You don’t want to carry a suitcase or backpack on your daily outings or outings, so you’ll need a good, comfortable daypack. I actually picked up the shoulder bag, as it looked more stylish than a small backpack. But be warned, shoulder bags can give you annoying neck and shoulder pain if you overpack them with large water bottles or souvenirs. In this case, a good mini backpack is better because it transfers the weight evenly across your back and shoulders.
I always take out travel insurance because you never know what could happen during your trip. It’s always better to be safe than sorry. Medical assistance abroad can cost you thousands if you don’t have the right insurance, so always read your insurance policy properly. When I look for insurance I always turn to comparison sites, like moneysupermarket.com. This way you can compare all the different companies that offer insurance and their relative policies.
Skype is a free service that lets you call anyone in the world (who also has a Skype account) for free. This service is completely free when using the Skype-to-Skype service, and is competitively priced if you want to call a mobile or landline. You can use Skype on your iPod Touch, a real Skype phone or on your laptop. If you take your laptop overseas, you can even use the webcam to make video calls, but if you don’t bring your laptop, I found that many cafes in Asia have Skype installed on their computers. Skype also lets you send instant messages, play games, and even transfer files. Overall, Skype is a great tool that you should use on the go.
First Aid Box
I like to carry a mini first aid kit with me when I travel. Boxes come in several convenient sizes that are great with everything you need for your trip. Items can include: plasters, antiseptic creams, insect repellent, and various tablets for common travel ailments.
I will not go into detail about clothing, as I believe it is a personal choice and depends on the needs of different people. However, I would say that you should always pack lightly, and think about whether you will ACTUALLY need an item of clothing. Sometimes, I fall into the trap of packing too many clothes ‘just in case’. When traveling in Asia, you can always buy cheap clothes, so there’s no need to overpack. The minimum I bring for a month of travel is: 3-4 t-shirts, 2 shirts, long pants, two shorts, swimming trunks, 2 pairs of socks, trainers/sneakers (I’ll buy some that look formal but are as comfortable as trainers).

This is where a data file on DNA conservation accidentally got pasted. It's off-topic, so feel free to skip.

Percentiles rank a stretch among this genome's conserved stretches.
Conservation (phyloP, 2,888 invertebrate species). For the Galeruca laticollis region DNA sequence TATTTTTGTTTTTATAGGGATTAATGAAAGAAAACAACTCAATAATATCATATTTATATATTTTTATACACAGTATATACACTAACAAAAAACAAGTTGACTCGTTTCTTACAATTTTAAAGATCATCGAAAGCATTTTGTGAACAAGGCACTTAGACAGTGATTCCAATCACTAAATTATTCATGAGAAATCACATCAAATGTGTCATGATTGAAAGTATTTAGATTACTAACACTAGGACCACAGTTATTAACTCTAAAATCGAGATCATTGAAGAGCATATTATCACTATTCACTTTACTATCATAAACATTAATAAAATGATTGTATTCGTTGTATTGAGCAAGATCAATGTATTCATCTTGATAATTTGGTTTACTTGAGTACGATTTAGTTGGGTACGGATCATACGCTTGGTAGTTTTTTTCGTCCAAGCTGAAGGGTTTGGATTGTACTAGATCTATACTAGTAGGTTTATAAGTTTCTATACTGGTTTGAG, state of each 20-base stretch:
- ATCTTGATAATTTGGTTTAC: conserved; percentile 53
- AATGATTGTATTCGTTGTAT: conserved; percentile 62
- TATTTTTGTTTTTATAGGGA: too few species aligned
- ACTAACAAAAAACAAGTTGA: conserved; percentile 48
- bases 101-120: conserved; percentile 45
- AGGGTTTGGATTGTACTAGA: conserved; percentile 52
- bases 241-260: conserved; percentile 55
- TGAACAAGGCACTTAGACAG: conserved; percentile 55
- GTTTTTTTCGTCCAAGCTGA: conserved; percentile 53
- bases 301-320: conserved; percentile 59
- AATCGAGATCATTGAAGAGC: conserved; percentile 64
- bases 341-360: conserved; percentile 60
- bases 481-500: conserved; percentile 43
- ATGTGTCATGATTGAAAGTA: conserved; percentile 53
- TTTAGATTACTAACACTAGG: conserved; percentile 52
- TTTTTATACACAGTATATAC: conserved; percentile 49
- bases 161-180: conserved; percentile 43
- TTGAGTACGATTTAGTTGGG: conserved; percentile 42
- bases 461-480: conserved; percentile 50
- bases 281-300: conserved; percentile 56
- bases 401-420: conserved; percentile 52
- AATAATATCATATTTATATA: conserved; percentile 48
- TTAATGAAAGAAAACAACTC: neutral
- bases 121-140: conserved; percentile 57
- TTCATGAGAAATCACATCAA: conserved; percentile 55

Travel Wash Line
I take a small washing line on my travels if there isn’t enough space to dry my clothes. If you pack lightly, you can wash your clothes more often, and sometimes you may need a clothesline for extra space.
Travel Sink Plug
I use this occasionally when I stay in hostels. In some budget accommodations you won’t have a sink stopper, which makes shaving difficult. Therefore, travel plugs are recommended if you are considering staying in budget accommodations. Also, even some high end hotels have broken plugs in their bathrooms, so generally a good item to carry.
As a cool backpacker, I have a ton of toiletries. My toiletry bag consists of: shaver, moisturizer, sun cream, nail clippers, eyebrow tweezers, aftershaves (which I usually buy from airport duty free), lip balm, deodorant and more!
It’s raining in March
If you are traveling anywhere that has a rainy season then a rainy mac is a great idea. Monsoon rains are incredible, and can take you by surprise and leave you drenched. A small rain mac can be condensed into a very small size and can be easily carried in your daypack.
Swiss Army Knife
I take this with me sometimes on my travels because it has a variety of useful tools: a bottle opener, scissors, toothpick, tweezers, screwdriver heads and lots of knives of various shapes and sizes.